I had never thought of Self Care as an ethical act! That is until today and now I can’t stop thinking about it.
I’m taking an ethics course as part of my continuing education requirements for maintaining my board coaching certification.
One of the text books for this course is “Ethical Intelligence: Five Principles for Untangling Your Toughest Problems at Work and Beyond” by Bruce Weinstein, PhD
Here’s the quote that really caught my attention:
“regarding yourself in an ethical manner means making sure that your body, mind, and spirit are nourished and satisfied.”
I love that this author frames self-care as an ethical act!
We often think of ethics as doing the right thing by others. Not too many of us think of ethics as also doing the right thing by ourselves.
I train and coach a lot of leaders, and I’m sure most see themselves as ethical leaders.
But how many of us are stealing from our spiritual, mental/emotional and physical health in the name of serving and doing the best for our bosses, companies, clients, and even family members.
Most leaders take pride in making things better.
But today I want to remind you that as you are making things better for others, make sure you are taking the time to make things better for you.
Consequently, here are five things you can do to become more ethical toward yourself:
Accept that you are human.
First, know that no matter your role or title, you are human first. Your work is what you do not who you are. One of the first ethical principles for coaches is to do no harm.
Unfortunately, too many leaders do harm to themselves by pushing beyond human limits. You have to ask yourself, are you really making things better by cramming 16 hours of work into an eight hour work day?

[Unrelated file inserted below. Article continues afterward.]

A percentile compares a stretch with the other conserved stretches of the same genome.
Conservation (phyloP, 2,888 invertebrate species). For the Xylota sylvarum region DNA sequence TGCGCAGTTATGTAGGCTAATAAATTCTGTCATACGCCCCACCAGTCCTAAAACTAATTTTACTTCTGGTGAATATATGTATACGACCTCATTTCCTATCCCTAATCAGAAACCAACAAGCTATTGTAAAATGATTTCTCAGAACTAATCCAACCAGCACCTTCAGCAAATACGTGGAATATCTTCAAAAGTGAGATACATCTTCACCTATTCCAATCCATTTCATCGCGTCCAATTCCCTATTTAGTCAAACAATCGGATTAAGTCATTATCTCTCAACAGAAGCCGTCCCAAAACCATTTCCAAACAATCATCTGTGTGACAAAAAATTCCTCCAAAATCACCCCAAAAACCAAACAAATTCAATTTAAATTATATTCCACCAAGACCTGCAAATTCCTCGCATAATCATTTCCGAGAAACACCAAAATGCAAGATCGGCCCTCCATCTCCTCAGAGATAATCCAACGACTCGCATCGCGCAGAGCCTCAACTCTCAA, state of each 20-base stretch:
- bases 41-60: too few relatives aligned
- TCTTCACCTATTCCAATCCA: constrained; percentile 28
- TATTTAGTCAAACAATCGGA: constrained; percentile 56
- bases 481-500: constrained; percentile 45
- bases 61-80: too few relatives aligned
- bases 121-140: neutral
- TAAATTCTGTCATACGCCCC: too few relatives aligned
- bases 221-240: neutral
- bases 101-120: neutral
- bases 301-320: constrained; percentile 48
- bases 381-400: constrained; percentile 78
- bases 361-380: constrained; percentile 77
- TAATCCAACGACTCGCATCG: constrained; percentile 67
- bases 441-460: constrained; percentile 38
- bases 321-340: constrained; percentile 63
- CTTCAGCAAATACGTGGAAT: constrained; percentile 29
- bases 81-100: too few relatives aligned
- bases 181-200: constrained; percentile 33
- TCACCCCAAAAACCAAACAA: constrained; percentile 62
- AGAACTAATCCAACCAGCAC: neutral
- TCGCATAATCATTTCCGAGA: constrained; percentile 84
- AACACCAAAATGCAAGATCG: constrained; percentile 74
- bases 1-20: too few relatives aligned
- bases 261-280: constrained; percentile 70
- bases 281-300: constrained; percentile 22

Do a “Wellness Inventory.”
Take a moment to assess for yourself how well you are in each of the following categories:
- Spiritual–what are your spiritual anchors for ultimate purpose and meaning; and how often do you connect to them?
- Mental/Emotional–how healthy are you mentally and emotionally, especially in these stressful times?
- Physical–How physically active are you? How healthy is your eating plan? How regular are your medical exams?
- Financial–How financially healthy are you now and for tomorrow (e.g., retirement)?
- Relational–How healthy are you with respect to the key relationships in your life? Are you giving and receiving love? Sharing and listening? Growing together or growing apart?
- Occupational/Vocational–how healthy are you in your work? Are you competent and managing your responsibilities or stressed and strained?
To be clear, ask yourself some additional questions: Which of these categories do I prioritize? And at what cost to the other key areas or domains of my life? Is what I am doing acting as ethically to myself as I am acting towards others?
Set good boundaries.
You cannot be everything to everybody. And you can’t do everything at once. Good boundary management includes not letting work activities bleed into personal or family time. Good boundary management also means not letting personal issues consume work time.
Ask for help.
Good leaders need a support network of other professionals including coaches, counselors, connectors, advocates, allies, advisors for the key domains of life. Don’t try to be everything to and for yourself.
Be kind to yourself.
Dr Weinstein writes, “Being kinder to yourself makes it easier to be kinder to others.” Show yourself some grace. Pace yourself better. Forgive yourself. Show self compassion.
So, today is a great day to start prioritizing self-care and acting more ethically toward yourself.
~Dr Jeanne Porter King